The consulting firm is struggling to rebuild lost momentum as cofounder Jim Sims, who held the position of president and CEO since Cambridge's inception in 1991, steps down to work on more "entrepreneurial endeavors." The company yesterday appointed board member Jack Messman as its new CEO.
"It's been nine years of straight work," Sims told CNET News.com. "I want to take time off to create another company...to challenge the norms."
Sims, who announced his resignation yesterday, admitted that he was torn about the decision of leaving the company he helped grow from $9 million in sales to more than $600 million. Several months ago, he came to the conclusion that the "next wave of growth for the company is very operational," and he said that his "heart and soul" was just not into it.
"It's not that I can't do it, I just don't want to do it," he added. "There's never a right time for a CEO to leave, but it's my time to do something different."
Recently, the Cambridge, Massachusetts-based consulting and systems integration firm experienced some troubled waters with its reorganization plan.
When Cambridge reported first-quarter earnings that met Wall Street's revised estimates, the company said it will take a one-time charge of between $7 to $9 million in its second quarter to cover a "repositioning and retention" program intended to help the firm keep, retrain, and move employees. As reported, the company said the program stems from decreased demand for enterprise resource planning services and growing demand for interactive and Web-based offerings.
Due to its falling stock valuation, industry observers have said that Cambridge has widely been looked at as a takeover target. The company's stock has touched a 52-week high of 55.5 to a low of 10.62. In yesterday's trading, Cambridge shares fell 0.31 to close at 19.93.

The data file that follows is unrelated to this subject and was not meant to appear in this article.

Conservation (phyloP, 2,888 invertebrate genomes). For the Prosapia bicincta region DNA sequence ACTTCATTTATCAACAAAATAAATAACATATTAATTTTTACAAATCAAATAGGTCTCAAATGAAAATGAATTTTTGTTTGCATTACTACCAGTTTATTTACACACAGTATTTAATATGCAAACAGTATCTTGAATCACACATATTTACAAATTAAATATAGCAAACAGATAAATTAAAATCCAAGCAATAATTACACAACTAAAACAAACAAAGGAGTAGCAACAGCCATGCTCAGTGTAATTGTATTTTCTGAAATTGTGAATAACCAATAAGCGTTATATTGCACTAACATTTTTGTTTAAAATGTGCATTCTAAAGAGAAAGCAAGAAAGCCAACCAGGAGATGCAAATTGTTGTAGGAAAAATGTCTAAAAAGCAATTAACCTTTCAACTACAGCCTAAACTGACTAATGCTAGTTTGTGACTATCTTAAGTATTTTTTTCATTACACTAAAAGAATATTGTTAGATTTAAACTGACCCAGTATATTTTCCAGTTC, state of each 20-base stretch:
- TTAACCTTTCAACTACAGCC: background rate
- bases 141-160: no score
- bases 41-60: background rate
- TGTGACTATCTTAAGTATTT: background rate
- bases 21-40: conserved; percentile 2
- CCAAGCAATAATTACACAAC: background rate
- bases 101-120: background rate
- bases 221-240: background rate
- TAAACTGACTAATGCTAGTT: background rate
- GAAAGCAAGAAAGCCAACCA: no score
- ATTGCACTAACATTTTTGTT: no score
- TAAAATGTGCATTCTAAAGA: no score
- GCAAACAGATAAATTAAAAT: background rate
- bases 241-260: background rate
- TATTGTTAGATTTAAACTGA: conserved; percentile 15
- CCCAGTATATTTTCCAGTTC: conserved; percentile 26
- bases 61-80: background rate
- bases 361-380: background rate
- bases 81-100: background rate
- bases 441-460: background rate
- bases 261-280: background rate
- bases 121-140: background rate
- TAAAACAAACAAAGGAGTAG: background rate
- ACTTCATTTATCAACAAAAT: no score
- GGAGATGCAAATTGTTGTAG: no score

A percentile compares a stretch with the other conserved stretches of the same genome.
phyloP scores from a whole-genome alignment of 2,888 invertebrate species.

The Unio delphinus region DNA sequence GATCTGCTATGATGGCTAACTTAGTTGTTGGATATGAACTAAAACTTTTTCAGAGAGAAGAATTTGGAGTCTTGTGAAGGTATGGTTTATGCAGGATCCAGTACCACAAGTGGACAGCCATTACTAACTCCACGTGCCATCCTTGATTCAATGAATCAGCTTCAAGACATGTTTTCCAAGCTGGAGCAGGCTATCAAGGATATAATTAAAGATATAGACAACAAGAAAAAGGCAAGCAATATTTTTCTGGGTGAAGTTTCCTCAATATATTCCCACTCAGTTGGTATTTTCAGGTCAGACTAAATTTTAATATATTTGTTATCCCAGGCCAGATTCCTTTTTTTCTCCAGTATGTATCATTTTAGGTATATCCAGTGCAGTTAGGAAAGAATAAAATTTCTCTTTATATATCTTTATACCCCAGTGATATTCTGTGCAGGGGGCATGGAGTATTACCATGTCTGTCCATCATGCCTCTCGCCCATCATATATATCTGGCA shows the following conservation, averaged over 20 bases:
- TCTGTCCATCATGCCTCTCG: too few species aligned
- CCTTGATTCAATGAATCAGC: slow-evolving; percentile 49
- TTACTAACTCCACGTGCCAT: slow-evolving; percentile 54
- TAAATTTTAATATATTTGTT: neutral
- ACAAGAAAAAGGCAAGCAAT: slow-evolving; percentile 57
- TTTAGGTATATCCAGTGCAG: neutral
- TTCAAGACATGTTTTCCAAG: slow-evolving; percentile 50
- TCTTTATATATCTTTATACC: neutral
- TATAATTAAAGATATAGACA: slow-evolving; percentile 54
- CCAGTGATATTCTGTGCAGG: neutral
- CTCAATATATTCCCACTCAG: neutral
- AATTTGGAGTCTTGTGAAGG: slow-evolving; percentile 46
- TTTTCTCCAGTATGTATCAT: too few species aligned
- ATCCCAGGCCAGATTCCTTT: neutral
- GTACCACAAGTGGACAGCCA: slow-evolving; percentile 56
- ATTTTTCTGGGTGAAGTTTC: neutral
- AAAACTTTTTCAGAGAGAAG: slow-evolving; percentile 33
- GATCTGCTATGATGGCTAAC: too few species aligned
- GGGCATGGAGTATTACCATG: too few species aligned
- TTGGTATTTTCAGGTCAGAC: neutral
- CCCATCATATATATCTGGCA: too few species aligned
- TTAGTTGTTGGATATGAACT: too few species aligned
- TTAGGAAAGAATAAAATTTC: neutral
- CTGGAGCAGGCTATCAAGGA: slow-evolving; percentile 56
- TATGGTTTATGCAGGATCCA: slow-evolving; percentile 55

One analyst speculated that Sims was the roadblock to a sale. "They had offers on the table," said the source, who wished to remain anonymous. "He was the roadblock to that. Removing him could be someone trying to make sure the thing gets sold."
Still, Sims, along with his replacement, Messman, continue to affirm that Cambridge is not up for sale.
"I'm committed to the long haul," Messman told analysts and reporters during a conference call held yesterday. "I'm not here to sell the company, I'm here to run the company."
When Cambridge decided to restructure its business in North America and on an international scope, Sims said the company knew it would take several quarters until it would begin performing again.
"Clearly, as a public firm, nobody likes restructuring," he said. "As a leader, I have to ignore that [Wall Street's pessimism]...we're paid to reposition the firm for the long term."
In June, Cambridge reported second-quarter earnings in line with analysts' consensus estimates. As reported, adjusted for certain items and charges, the company earned $7.9 million, or 13 cents per share. Revenue for the quarter increased to $163.5 million from $156.6 million in the same period a year ago.
Messman said that major reorganization is well under way and nearing completion. He added that he won't be asserting changes to Cambridge's strategy, but understands there are some tactical issues, which he will definitely be pursuing.
In the next 90 days, Messman, 59, said his objective is to get up to speed and make certain of all the operational issues he needs to address. Prior to his appointment, Messman was on Cambridge's board since 1992 and came from Union Pacific Resources Group (UPRG), a North American independent oil and gas exploration and production company. Before UPRG, he held positions in various industries, including technology, environmental services, and banking.
While Sims wouldn't offer any specifics related to plans for a new venture, he did say that it would be tough to duplicate what Cambridge experienced. And as for thoughts on his new replacement, he wouldn't really go into further detail except to say, "The board made a decision...I'll support any decision they make."